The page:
Masonic sybols
Licio Gelli started the Propaganda Deu, which was held responsible for a number of scandals in 20th century ItalyTim Sloan/AFP/Getty Images

Licio Gelli, the grand master of the notorious Italian masonic lodge Propaganda Deu (P2), died on 15 December in Tuscany. He was 96.

The P2 leader had been ill for a while and was under treatment at the Pisa San Rossore Clinic. He was discharged earlier in December after doctors were unable to do anything more medically and brought to his home in Arezzo where he died.

Starting off as part of Benito Mussolini's fascist movement, Gelli volunteered to fight for General Francisco Franco in the Spanish Civil War. He then went on to join neo-fascist parties before becoming a Freemason in the 1960s.

In 1970, he founded the P2, which quickly gained a reputation for playing a part in some of Italy's biggest scandals of the 20th century. According to records, it was dissolved by the Grand Orient of Italy (the official Freemasons) in 1976.

In 1981, Italian police linked Gelli to the Banco Ambrosiano scandal, in which the financial institution collapsed. The bank's boss Roberto Calvi — known as "God's banker" because of his links to the Vatican — was found hanging under a bridge in London in 1982.

The grand master was sentenced to 12 years in prison for fraud related to the bank's collapse but he did not serve significant time behind the bars.

In a 1981 investigation, the police also linked the P2 to various conspiracies between right-wing extremists and the mafia to undermine the government. A list of 962 members of the P2 was found to include the names of prominent politicians, magistrates, journalists, businessmen, policemen, heads of all three of Italy's secret services and 40 senior military commanders. Italy's future leader Silvio Berlusconi was also mentioned on the list.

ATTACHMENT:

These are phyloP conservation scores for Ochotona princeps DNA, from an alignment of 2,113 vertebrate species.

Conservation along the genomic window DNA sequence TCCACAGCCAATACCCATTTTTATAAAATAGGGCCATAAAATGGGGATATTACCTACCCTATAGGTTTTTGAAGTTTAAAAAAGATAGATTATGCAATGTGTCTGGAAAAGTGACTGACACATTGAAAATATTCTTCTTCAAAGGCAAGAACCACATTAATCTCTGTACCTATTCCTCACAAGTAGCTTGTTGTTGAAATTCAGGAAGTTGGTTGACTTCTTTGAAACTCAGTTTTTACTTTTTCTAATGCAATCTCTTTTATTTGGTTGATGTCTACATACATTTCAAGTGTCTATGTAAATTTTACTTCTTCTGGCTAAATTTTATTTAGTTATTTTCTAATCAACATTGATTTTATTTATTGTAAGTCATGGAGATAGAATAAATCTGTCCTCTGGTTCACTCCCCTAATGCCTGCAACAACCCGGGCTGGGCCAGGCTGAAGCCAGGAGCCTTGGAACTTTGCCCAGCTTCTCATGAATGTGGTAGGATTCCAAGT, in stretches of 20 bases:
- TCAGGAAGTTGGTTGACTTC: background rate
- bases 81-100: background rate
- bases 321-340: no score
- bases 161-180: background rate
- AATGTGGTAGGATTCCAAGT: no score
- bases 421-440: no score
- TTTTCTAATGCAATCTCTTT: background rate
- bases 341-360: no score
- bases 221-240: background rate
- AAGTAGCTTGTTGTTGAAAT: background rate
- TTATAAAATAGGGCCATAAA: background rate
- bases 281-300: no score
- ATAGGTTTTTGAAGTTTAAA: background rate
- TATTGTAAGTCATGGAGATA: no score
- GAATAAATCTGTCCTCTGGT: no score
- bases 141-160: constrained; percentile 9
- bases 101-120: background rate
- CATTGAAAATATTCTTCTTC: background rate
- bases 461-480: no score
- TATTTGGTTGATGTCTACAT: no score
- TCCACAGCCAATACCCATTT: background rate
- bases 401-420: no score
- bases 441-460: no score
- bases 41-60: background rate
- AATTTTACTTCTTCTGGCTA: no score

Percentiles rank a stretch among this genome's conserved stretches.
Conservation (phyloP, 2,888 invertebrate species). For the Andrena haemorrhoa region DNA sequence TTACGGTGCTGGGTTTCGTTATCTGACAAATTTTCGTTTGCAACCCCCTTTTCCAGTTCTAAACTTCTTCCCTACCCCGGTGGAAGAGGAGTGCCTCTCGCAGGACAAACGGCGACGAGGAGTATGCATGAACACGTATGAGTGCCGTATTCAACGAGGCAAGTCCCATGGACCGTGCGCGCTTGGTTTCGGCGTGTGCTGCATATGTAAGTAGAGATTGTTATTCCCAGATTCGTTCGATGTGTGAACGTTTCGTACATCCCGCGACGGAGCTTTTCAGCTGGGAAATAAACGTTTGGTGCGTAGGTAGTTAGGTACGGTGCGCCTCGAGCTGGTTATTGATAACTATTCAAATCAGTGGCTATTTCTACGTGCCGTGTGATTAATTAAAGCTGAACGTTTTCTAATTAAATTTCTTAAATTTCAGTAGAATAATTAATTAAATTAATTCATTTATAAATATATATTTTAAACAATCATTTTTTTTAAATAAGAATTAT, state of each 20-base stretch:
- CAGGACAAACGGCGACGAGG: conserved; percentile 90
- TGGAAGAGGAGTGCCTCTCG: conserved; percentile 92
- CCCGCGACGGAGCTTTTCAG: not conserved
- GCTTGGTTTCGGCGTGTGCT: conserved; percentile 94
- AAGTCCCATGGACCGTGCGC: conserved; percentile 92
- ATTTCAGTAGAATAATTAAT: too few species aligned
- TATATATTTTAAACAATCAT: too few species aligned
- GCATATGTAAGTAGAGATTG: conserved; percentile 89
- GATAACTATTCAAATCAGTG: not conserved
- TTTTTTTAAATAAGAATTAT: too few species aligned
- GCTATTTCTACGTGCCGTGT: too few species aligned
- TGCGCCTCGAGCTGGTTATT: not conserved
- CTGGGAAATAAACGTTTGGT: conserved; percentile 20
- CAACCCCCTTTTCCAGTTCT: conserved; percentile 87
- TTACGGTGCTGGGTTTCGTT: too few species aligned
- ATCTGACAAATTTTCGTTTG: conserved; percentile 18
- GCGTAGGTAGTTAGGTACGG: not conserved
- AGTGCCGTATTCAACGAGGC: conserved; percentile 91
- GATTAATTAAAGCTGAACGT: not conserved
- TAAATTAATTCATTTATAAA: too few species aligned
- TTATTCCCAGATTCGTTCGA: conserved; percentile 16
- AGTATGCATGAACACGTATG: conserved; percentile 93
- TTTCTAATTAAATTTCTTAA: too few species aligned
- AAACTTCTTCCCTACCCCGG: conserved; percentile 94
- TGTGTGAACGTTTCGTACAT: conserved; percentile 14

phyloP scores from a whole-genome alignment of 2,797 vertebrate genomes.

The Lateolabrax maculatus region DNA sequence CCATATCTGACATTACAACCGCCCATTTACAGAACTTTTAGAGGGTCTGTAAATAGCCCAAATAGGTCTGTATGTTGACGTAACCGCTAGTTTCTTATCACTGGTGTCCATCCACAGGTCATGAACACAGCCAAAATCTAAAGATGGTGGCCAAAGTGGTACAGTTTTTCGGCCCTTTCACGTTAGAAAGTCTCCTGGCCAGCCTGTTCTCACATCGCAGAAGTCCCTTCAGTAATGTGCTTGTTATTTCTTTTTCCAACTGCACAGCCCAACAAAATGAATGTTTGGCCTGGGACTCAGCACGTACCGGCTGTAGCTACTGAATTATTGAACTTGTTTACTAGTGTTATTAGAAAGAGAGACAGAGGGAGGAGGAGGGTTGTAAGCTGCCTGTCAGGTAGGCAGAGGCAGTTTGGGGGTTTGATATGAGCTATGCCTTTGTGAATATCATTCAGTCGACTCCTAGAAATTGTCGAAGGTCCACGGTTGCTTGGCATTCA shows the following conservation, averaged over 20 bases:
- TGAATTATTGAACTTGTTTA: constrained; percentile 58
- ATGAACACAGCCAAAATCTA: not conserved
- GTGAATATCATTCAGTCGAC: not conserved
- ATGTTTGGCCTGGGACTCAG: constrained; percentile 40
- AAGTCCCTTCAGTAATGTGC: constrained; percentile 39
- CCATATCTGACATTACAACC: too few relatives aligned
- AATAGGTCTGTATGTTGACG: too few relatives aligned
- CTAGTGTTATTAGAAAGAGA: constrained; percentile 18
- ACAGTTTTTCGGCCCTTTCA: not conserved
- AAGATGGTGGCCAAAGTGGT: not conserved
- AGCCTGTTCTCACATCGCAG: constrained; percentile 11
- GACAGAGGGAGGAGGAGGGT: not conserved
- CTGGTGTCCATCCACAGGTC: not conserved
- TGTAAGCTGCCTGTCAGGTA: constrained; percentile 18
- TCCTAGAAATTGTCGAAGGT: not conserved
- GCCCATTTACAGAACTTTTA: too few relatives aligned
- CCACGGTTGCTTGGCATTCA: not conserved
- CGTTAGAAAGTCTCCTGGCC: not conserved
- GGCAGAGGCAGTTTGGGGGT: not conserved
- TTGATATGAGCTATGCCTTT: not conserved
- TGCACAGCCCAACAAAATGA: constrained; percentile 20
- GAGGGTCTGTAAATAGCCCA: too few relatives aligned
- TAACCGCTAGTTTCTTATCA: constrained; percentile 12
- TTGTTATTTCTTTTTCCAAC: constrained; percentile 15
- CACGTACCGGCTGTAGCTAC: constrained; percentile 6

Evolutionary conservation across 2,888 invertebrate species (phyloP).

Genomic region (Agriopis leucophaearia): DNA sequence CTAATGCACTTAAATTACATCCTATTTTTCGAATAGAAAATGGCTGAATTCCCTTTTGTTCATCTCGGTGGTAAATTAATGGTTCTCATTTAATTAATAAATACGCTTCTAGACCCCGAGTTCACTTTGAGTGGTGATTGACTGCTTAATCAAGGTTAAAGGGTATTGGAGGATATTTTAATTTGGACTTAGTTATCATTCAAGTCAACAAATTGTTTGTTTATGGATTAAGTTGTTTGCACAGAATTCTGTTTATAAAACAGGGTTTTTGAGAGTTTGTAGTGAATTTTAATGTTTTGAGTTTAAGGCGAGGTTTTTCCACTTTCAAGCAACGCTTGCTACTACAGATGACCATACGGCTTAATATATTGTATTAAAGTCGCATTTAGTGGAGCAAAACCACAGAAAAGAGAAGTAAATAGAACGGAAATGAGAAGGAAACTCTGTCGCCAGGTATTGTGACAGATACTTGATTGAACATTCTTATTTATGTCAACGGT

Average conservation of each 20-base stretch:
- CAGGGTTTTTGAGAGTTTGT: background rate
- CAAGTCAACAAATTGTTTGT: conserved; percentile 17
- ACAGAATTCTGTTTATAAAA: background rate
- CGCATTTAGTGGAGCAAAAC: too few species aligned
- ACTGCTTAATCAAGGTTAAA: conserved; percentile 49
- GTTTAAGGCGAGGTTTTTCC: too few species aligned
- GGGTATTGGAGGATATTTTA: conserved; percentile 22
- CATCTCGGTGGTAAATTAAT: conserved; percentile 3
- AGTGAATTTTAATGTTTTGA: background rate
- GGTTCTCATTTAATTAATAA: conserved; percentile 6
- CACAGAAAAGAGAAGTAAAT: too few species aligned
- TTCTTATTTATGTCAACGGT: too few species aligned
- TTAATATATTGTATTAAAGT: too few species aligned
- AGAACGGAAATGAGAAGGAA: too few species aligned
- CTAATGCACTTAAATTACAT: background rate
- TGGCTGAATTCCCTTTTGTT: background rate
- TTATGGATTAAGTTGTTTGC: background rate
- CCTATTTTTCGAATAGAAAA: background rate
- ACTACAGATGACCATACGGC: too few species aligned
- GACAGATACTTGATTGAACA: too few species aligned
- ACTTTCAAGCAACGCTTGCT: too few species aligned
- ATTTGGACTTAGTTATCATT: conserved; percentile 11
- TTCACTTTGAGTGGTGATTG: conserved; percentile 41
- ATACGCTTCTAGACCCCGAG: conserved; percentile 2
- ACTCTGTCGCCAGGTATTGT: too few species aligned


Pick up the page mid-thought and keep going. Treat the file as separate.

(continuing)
During a search of his home, proof of Gelli's efforts to overthrow the government was found. These included a document titled "Plan for Democratic Rebirth", which stated: "The availability of sums not exceeding 30 to 40 billion lire (£11-14 million) would seem sufficient to allow carefully chosen men, acting in good faith, to conquer key positions necessary for overall control."

Gelli was also presumed to be the mastermind of the bombing of Bologna station in 1980, in which 85 people died, an act that was supposed to aid in bringing down the then government.

In 2003, Gelli told La Repubblica that it seemed that the P2 "democratic rebirth plan" was finally being implemented by Berlusconi. He said: "Every morning I speak to my conscience and the dialogue calms me down. I look at the country, read the newspaper, and think: 'All is becoming a reality little by little, piece by piece'. To be truthful, I should have had the copyright to it. Justice, TV, public order. I wrote about this 30 years ago.... Berlusconi is an extraordinary man, a man of action. This is what Italy needs: not a man of words, but a man of action."